Published: Tue, May 16, 2017
Money | By Armando Alvarado

US Plans to Supply Antitank Weapons to Kurdish Fighters in Syria

US Plans to Supply Antitank Weapons to Kurdish Fighters in Syria

Turkish President Recep Tayyip Erdogan will meet President Trump in the White House on Tuesday, May 16.

Turkey has been one of the most vocal opponents of Syrian President Bashar al Assad since the civil war in neighboring Syria erupted 6 years ago. He was quick to place a congratulatory call to the president last month after he narrowly won a flawed referendum on a huge expansion of his powers.

But then, on May 9, just one week before Erdogan's White House visit, the United States announced it would provide weapons to the YPG, Kurdish forces fighting as part of the Syrian Democratic Forces, the rebels who are now planning to assault Raqqa, the de facto capital of the Islamic State.

The United States and Turkey were on the same page when chose to wage a war against ISIS in Syria; however, Turkey's new involvement inside Syria and disagreement with the Kurdish militia may bring about a change in the Middle East dilemma. The decision to arm the YPG drove Ankara ballistic. As of May 15, it is clear that Russian Federation and the USA have united in protecting the YPG against Turkish attacks as long as the fight against ISIL continues and the YPG (or the PKK) is ready to die in the fight against ISIL where the US doesn't want to send its own infantry. Therefore, the U.S. president's decision to supply heavy weapons to the Syrian Kurds was a cold shower for the leadership of Turkey. Last week, President Vladimir Putin sent his foreign minister Sergey Lavrov to the White House to meet with the U.S. President.

Erdogan's next move could be to cancel his Washington visit in light of the YPG arms move.

Last week the Trump administration announced it will arm Syria's Kurdish fighters "as necessary" to recapture the key ISIS stronghold of Raqqa. Departing to China on a visit on May 12, before officially meeting with Trump in Washington, Turkish President Erdogan pointed out that the upcoming visit to Washington will be a turning point in the relations between the two countries: "The meeting with Trump will not be at a comma distance, but at a point distance".

The United States and Turkey are seemingly not on the same page regarding confronting terrorism as the United States is colluding with Syrian Kurds after the U.S. has set a key objective of defeating ISIS militants; however, Turkey has taken a stand against arming Kurds, perceiving Kurds as terrorists.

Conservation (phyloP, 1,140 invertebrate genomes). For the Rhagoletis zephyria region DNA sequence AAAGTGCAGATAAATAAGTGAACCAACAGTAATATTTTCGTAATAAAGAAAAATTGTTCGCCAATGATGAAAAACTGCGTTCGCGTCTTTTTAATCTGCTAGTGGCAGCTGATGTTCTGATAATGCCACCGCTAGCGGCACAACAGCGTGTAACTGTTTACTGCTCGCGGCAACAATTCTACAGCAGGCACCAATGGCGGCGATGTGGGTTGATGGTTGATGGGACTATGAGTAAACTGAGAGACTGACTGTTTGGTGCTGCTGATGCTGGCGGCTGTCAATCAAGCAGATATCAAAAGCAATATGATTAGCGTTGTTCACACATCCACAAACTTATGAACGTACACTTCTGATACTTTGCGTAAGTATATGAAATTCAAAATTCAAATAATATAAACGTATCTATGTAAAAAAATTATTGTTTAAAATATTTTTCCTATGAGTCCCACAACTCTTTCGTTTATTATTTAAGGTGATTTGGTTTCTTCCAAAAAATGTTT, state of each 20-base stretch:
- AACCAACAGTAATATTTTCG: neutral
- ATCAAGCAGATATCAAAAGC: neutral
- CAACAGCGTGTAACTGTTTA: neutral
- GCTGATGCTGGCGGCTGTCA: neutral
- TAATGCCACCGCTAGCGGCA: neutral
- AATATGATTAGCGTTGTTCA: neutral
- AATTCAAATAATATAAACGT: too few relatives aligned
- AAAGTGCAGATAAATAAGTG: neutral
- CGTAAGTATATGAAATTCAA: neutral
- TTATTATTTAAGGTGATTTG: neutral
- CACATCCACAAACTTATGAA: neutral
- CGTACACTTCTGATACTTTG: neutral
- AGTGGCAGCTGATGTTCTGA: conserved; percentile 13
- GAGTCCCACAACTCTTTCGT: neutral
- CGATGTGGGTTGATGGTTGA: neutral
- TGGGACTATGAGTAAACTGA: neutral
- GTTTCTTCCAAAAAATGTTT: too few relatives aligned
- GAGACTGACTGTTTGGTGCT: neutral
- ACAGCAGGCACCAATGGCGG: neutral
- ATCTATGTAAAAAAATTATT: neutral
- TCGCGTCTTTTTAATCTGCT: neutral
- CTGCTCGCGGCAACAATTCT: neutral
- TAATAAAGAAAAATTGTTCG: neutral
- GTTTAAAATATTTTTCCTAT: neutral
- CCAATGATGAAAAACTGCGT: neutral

Others agree. "We know there's going to be a deal".

The issue was already driving a wedge between the USA and Turkey during the Obama administration.

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"We do not ever give weapons to the PKK, we never have and never will". Trump and Erdogan will likely discuss the implementation of the peace process, as well as the de-escalation zones, Russia's role and Iran's involvement.

The post Erdogan urges United States to "immediately" reverse decision on arming Syrian Kurds appeared first on The Independent Uganda:.

Those include extraditing Pennsylvania-based cleric Fethullah Gulen, whom Erdogan blames for fomenting a failed coup last summer, and dropping USA charges against Reza Zarrab, a Turkish businessman accused of money-laundering and violating US sanctions in Iran.

Turkey, the only majority Muslim country in the North Atlantic Treaty Organisation alliance, hosts more than 2,500 USA troops at Incirlik, a key launching point for air strikes against the Islamic State. If Erdogan can accept that his expectations cannot be realized because of the constraints of USA law and national security interests but that he will be treated as an equal and there will be no interference or even harsh commentary regarding his domestic policies, these two birds of a feather should flock together for the mutual benefit of their respective national security interests.

Erdogan is expected to ask Trump directly to extradite Gulen. But, Putin added, Russian Federation would not seek to provide the PYD with more arms, since there are other sources from which they could find weapons. Erdogan, for his part, signaled he's willing to look the other way on Trump's apparent anti-Muslim measures.

Erdogan welcomed Trump's election victory last November and said he hoped it would lead to "beneficial steps" in the Middle East.

"It will not be very easy to put relations back on track", Ozel said.

"Now we will conduct the final talks", Erdogan said. He'll get the handshake in the Oval Office.

Human Rights First notes that Turkey has been an important contributor to alleviating human sufferning by providing refuge to over three million Syrian refugees.

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